Now all we want is 'natural' wine
It’s Elvis. It’s the Sex Pistols. It’s N.W.A.
The typical modern, winemaking process is anything but what could possibly be labelled as 'natural'.
The art of commercial wine making involves a lot of pesticides, chemicals and mechanical processing.
As much as wine marketers would have you believe that 'they work in harmony with nature' - they actually do everything humanly possible to keep nature the f*ck out of their craft.
What is now being called 'natural wine' is wine made in the way that it used to, before the invention of agri-processing about 100 years ago.
Natural wine is 'simply wine with nothing added or taken away.' Which means, no pesticides in the growing process, no heavy machinery to harvest grapes, no filtering, and no added flavours, sugars, or sulfites.'
As you would probably expect from people in the wine industry - there is a lot of internal controversy as to what can be classified as a natural wine. Frankly everyday people who drink and enjoy wine couldn't care less as to what the technical classification might, or might not be.
What is however undeniable is that consumers are increasingly demanding products that do less harm to the environment and to themselves. Even if the term 'natural wine' has been around for a few years now, the demand for these wines is becoming ever more mainstream.
Foodie magazine Bon Appétit defines natural wine this way...
'It’s Elvis. It’s the Sex Pistols. It’s N.W.A. It’s that thing your parents could never understand. Natural winemakers buck conventions and break regional rules. These wines have an undeniable energy that fills your belly and tickles your toes and sits in your soul. It’s not for awarding points. It’s for feeling—for feeling everything a winemaker put into it, for feeling where it takes you, and for feeling free to enjoy however you’d like.'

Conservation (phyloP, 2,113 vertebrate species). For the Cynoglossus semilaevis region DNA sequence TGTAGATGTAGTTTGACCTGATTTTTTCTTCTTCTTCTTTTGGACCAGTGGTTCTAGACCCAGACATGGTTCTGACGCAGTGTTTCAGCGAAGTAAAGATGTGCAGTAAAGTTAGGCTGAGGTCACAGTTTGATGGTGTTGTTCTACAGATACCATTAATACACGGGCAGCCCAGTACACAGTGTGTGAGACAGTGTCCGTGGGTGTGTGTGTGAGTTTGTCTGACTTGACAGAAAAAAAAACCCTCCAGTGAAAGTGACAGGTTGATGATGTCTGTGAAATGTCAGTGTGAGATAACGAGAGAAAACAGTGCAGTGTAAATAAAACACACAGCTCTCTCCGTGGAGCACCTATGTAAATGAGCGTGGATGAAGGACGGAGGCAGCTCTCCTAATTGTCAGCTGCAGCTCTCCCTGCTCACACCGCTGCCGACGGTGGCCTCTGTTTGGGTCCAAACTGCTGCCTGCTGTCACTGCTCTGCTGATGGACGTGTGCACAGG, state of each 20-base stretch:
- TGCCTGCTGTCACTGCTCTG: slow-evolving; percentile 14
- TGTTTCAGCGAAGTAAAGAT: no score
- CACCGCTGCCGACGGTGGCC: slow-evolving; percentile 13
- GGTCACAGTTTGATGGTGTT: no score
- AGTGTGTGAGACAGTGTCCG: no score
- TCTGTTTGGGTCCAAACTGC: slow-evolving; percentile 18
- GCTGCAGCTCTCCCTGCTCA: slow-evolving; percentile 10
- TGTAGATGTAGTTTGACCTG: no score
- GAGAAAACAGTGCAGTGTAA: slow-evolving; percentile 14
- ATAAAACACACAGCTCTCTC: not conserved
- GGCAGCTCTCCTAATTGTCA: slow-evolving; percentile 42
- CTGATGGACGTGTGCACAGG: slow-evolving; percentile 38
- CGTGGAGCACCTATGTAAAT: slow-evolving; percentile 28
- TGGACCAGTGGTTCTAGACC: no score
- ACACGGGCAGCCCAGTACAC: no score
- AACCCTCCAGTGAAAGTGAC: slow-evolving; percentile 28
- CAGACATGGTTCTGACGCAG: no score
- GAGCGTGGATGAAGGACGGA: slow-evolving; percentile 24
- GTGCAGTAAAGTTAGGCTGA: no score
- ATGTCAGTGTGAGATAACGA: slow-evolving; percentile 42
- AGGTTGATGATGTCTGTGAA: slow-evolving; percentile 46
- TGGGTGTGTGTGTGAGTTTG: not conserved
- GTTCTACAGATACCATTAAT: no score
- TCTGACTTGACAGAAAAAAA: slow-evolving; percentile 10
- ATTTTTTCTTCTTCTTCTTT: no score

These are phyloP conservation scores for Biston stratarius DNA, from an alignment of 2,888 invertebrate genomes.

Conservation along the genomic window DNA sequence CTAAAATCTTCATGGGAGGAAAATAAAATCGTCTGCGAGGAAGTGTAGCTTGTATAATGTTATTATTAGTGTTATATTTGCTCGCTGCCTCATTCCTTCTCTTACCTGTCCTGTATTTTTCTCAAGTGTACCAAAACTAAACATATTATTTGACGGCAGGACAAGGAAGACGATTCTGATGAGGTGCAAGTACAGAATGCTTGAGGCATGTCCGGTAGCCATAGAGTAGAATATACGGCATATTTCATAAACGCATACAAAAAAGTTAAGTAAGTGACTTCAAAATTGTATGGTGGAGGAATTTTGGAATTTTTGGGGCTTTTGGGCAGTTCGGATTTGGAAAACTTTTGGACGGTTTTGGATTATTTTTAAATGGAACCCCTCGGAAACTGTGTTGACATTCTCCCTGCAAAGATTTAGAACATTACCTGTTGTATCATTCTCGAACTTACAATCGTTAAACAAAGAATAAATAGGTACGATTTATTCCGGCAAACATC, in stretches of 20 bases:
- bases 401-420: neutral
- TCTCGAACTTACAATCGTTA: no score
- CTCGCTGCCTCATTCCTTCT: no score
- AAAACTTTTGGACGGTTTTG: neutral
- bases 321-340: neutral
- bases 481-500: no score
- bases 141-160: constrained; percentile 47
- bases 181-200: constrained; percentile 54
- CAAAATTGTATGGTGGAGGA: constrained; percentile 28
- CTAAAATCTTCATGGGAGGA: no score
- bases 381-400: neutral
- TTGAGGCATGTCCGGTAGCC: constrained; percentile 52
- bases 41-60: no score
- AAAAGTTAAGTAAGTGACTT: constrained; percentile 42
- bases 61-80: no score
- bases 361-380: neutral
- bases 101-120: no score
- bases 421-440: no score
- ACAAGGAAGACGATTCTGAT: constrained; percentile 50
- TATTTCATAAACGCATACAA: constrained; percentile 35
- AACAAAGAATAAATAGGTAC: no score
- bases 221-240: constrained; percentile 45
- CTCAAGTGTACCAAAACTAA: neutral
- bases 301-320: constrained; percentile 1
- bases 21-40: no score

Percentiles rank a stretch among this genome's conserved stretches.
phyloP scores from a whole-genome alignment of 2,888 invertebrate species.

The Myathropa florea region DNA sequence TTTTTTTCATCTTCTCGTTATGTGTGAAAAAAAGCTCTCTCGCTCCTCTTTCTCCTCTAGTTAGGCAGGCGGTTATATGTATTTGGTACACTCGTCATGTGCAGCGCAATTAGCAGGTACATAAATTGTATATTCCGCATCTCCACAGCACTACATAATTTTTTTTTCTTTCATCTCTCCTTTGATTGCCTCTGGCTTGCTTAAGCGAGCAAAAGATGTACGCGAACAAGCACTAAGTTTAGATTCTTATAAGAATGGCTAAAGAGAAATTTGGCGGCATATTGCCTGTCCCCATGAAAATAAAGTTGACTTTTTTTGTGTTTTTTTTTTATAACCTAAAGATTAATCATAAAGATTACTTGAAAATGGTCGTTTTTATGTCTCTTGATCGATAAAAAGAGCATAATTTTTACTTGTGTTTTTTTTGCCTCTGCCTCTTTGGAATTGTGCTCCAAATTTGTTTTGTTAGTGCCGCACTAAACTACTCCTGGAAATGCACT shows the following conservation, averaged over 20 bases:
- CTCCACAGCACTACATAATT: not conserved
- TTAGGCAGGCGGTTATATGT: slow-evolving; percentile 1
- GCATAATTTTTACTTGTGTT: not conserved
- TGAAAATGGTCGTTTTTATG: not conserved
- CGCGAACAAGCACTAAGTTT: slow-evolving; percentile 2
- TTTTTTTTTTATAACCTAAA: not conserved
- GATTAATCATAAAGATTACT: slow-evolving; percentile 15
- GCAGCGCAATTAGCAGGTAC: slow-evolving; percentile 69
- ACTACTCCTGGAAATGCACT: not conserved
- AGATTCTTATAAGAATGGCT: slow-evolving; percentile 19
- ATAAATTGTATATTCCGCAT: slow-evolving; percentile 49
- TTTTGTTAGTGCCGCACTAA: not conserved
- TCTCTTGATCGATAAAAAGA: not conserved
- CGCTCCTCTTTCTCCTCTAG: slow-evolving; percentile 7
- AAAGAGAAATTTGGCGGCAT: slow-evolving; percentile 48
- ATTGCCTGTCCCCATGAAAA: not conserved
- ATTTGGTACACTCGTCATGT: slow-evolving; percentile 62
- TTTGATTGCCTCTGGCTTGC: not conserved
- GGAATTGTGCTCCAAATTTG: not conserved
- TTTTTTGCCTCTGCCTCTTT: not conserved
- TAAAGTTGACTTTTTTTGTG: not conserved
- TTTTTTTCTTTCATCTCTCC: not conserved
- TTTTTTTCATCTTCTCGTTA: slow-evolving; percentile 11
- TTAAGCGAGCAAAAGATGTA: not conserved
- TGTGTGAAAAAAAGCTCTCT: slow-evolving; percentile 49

And now that we've read this - we can't unread it, and now all we want is this so-called natural wine. The craft revolution has finally come to the wine world.
So how might this emerging concept affect the broader wine industry in the years to come?
Our sense is that it's not something to simply pooh-pooh as a few long-haired hippies throwing a tantrum in the vineyards; it a part of a broader, emerging environmentally-aware, consumer consciousness that should be carefully considered and analysed as a part of the overall strategic business direction of producers.
If you are a wine producer, our recommendation would be to include it in your next scenario planning workshop and critically evaluate the risks and opportunities that it presents.